CalWatchdog Morning Read – September 28

  • CalWatchdogLogoCA and feds have different views of judging academic performance
  • More things you can’t do while driving
  • New twist in Yosemite trademark battle
  • Granny flat bill signed by Gov. Brown
  • North Carolina travel bill signed by Gov. Brown

Good morning. Happy Hump Day. As Jerry Brown draws headlines for deciding which passed bills from the recent legislative session live or die, another measure from within his administration is in the hot seat.

The state of California appears to be on a collision course with the federal government over how it responds to a school accountability provision in the Every Student Succeeds Act, the measure approved last year to replace the controversial and unpopular No Child Left Behind Act.

No Child Left Behind… included a long list of mandates that states had to follow to receive federal funding. But it quickly became a lightning rod because of its heavy emphasis on testing. 

Last year, the House and Senate moved to pass a new federal framework that included far fewer requirements. U.S. Department of Education officials charged with drafting rules for this provision want states to adopt simple metrics based mostly on test scores that provide one number for each school, making it easier to assess academic performance.

But Gov. Jerry Brown, state Superintendent of Public Instruction Tom Torlakson (pictured) and state Board of Education President Michael Kirst have for years disapproved of the single-score rating. This led to the scrapping of the Academic Performance Index that had previously provided snapshot looks at school performance.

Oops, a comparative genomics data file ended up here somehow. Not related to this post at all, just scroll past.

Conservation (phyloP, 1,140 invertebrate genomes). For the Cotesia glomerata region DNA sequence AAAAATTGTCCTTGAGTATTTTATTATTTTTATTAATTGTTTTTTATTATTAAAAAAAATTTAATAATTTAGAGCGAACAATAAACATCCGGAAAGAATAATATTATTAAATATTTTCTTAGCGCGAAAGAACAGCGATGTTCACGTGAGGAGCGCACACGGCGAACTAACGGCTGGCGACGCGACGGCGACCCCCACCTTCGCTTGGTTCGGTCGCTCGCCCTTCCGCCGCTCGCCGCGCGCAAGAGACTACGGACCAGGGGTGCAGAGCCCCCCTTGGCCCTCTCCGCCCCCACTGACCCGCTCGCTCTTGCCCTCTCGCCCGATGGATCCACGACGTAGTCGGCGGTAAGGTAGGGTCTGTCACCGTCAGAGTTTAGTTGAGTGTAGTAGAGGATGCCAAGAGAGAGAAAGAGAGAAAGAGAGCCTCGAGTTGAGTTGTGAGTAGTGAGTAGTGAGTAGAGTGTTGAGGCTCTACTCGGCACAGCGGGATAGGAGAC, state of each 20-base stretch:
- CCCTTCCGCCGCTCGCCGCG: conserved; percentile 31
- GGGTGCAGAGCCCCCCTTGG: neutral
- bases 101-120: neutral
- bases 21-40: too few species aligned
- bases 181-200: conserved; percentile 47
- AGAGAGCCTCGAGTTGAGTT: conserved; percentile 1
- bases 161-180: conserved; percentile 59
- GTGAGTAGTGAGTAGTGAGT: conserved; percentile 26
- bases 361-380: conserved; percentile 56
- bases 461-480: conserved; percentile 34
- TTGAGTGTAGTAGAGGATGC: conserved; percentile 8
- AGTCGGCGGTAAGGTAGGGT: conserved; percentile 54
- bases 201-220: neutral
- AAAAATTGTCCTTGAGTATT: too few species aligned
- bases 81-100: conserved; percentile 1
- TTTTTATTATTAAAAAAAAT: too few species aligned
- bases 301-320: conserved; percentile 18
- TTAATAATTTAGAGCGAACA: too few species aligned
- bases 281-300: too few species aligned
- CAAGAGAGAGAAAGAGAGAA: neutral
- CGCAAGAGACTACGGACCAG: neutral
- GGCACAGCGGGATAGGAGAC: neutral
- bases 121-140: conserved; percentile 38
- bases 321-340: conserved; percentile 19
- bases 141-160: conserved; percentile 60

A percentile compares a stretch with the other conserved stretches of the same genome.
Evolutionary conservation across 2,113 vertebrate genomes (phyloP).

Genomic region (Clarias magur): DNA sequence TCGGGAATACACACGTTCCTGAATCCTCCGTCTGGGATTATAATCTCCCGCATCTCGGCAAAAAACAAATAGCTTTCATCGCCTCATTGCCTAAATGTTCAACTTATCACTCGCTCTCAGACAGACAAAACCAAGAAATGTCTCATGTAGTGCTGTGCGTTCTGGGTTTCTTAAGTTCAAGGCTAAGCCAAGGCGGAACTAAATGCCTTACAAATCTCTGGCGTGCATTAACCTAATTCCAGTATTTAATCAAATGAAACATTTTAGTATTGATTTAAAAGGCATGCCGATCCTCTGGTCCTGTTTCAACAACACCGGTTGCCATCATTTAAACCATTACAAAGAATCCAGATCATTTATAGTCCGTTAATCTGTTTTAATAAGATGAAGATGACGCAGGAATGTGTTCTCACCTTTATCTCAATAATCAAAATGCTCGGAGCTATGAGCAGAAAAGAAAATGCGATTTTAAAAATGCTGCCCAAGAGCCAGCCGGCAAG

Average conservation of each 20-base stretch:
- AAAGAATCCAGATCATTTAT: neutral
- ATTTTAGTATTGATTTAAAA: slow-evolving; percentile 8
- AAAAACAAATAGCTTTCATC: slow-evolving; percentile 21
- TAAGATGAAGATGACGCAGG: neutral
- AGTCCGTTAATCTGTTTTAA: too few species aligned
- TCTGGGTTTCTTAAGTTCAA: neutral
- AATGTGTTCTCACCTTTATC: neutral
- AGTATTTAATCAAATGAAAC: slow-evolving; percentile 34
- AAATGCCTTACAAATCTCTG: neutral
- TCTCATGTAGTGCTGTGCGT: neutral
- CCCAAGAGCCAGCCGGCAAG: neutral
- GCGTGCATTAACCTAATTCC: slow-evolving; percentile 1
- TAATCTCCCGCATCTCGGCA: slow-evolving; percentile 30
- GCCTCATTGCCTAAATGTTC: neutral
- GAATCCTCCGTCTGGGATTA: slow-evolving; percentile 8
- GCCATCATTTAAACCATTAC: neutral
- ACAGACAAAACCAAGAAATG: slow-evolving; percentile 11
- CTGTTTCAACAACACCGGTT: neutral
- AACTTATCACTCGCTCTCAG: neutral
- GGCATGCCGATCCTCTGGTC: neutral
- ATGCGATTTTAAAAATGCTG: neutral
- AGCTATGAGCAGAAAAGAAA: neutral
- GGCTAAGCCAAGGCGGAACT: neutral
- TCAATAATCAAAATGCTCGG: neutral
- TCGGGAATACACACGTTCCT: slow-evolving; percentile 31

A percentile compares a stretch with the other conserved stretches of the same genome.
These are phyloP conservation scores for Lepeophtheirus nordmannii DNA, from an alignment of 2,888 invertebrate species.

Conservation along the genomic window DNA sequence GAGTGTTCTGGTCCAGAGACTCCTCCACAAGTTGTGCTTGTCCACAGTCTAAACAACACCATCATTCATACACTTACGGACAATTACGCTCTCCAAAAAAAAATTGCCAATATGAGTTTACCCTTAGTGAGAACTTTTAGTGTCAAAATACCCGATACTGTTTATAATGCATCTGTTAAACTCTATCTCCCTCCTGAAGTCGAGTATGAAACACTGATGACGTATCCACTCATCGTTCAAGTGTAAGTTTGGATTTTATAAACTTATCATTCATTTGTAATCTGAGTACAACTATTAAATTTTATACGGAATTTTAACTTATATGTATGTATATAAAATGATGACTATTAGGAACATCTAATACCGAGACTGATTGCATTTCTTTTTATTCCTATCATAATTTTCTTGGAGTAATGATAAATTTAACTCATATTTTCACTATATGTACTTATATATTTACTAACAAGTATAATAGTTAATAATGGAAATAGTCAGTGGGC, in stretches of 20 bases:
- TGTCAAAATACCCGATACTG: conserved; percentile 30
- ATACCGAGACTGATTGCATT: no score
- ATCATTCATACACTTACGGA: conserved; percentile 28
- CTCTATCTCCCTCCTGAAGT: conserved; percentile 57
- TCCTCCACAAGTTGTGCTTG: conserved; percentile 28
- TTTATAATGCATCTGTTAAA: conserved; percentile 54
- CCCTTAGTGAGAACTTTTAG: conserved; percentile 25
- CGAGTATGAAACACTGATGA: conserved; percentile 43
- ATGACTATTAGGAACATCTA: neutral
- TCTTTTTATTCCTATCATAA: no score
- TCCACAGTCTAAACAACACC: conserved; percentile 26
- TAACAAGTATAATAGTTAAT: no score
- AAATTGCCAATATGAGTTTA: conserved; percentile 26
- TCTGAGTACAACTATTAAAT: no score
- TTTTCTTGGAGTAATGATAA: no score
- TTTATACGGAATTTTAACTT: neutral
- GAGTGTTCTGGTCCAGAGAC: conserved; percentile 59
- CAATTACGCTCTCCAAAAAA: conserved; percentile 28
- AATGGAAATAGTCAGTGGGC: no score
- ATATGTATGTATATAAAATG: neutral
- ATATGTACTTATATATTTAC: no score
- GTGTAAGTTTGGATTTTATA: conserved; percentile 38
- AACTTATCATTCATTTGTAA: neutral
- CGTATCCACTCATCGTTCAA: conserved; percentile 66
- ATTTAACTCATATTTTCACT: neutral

Instead, the state Board of Education earlier this month unanimously adopted a system that rates schools on several factors, including math and English test scores; graduation, suspension and absenteeism rates; and effectiveness of English-learner courses. Kirst and Torlakson wrote a letter to a U.S. Department of Education officials urging that California’s multi-metric standard be accepted.

CalWatchdog has more. 

In other news:

  • “Californians will soon face broader restrictions on using their smartphones while driving,” reports the Los Angeles Times.

  • “A legal battle over trademarked names at Yosemite National Park is now trickier than ever. In the latest twist, lawyers are fighting over whether the park’s new concession company should be formally added to the case. The Justice Department, representing the National Park Service, says yes. Delaware North, the former concession company, says no in the latest legal filing.” The Modesto Bee has more.

  • “It will be easier for California homeowners to build additional small units on their properties whether in their garages or as freestanding second structures under legislation signed Tuesday by Gov. Jerry Brown,” according to the Los Angeles Times.

  • North Carolina’s controversial law overturning local government protections for gays and lesbians could cost it some business with California state agencies,” reports The Sacramento Bee.


  • Gone ’til December.

Gov. Brown:

  • No public events announced.

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